Trump has led the polling in every state voting today  except three (Texas, Arkansas, and Minnesota), and he is very likely to win at least seven of the eight states where he has led. While the delegate allocation in these states is proportional, there are fairly high thresholds in several states (Alabama, Georgia, Tennessee, Texas) that require a candidate to get 20% to be awarded any delegates. Some other states have thresholds of 10 or 15%. In both kinds of states, either Cruz or Rubio has been falling short of these thresholds and may receive nothing.
Texas should be a particularly interesting election, because there are so many delegates at stake (155) that could end up being divided up three ways. Cruz has been consistently leading in Texas, but he is averaging less than 40%. That leaves him short of the 50% winner-take-all  trigger, and that should allow Trump to pick up a significant number of delegates. If Rubio remains at 18% in Texas, he will miss out on delegates entirely.
Minnesota  is Rubio’s only realistic opportunity for a win. The last poll was taken there over a month ago, and Rubio’s lead was very small and may have disappeared in the meantime. He enjoys the backing of state party leaders and may be able to eke out a win in a low-turnout contest, but it will scarcely make up for being blown out by 10 or 20 points everywhere else. Rubio will receive more delegates from second or third-place finishes in other parts of the country, but finally coming in first somewhere would at least allow his campaign to say that they don’t always lose. Needless to say, if a candidate can’t win more than one race through Super Tuesday he certainly isn’t going to be the nominee.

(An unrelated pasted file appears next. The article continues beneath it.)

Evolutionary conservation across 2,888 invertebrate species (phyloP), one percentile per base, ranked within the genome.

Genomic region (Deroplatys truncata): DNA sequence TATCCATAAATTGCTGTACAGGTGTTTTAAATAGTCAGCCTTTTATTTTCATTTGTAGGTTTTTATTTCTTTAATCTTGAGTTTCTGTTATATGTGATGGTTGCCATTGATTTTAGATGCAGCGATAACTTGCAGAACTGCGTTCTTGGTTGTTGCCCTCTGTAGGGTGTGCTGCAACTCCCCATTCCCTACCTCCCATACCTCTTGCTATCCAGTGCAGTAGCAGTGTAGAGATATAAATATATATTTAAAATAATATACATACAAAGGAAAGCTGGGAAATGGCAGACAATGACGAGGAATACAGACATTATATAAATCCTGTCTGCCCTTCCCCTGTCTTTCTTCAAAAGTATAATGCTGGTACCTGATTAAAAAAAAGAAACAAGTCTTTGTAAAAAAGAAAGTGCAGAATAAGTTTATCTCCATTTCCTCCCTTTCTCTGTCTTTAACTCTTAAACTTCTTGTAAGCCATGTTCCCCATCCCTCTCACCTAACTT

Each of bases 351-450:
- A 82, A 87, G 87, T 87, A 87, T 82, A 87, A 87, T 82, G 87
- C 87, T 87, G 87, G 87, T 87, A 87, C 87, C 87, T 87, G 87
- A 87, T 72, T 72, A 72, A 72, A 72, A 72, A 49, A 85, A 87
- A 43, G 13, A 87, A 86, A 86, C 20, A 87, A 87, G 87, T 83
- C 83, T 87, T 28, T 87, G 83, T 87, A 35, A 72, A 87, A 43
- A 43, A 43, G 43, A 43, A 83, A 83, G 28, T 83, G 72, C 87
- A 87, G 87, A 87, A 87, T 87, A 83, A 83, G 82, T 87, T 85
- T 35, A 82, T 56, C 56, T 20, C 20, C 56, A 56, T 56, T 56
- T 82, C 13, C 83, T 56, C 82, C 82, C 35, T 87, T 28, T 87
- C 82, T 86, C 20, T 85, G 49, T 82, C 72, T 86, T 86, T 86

Trump and Cruz were neck-and-neck in Alaska  two months ago, and Cruz was slightly ahead the last time anyone checked in Arkansas at the start of February. In every other state today, Trump is set to win, and in almost all of them he should win easily. He leads by 10 points or more everywhere from Oklahoma to Vermont to Alabama to Georgia to Virginia. The election in Massachusetts will also be a walkover for Trump. If Cruz comes up short in Alaska and Arkansas, we could be looking at Trump victories in nine states tonight.
Cruz has been losing some ground in Southern states ahead of today’s voting, and that puts him at risk of finishing third in Alabama, Georgia, and Virginia. He has just enough support that he should qualify for delegates in Alabama and Georgia, but coming in behind Rubio in Southern states where Cruz expected to be very competitive will be a bad result for him. The continued presence of Carson in the race can’t be helping him, since Carson continues to pull 6-10% in many states that might have otherwise gone to Cruz. If Cruz can win somewhere outside Texas, it will be in Arkansas, and notching a third win there would help boost his claim that he is the Trump’s strongest competition. If Cruz is limited to just one win today, it will still give him minimal bragging rights that he can beat Trump in his home state, and that is more than Rubio will be able to claim in two weeks.
Barring some surprise collapse in turnout of his voters, Trump is about to romp all over the country, and seems very likely to do so over the next two weeks as well.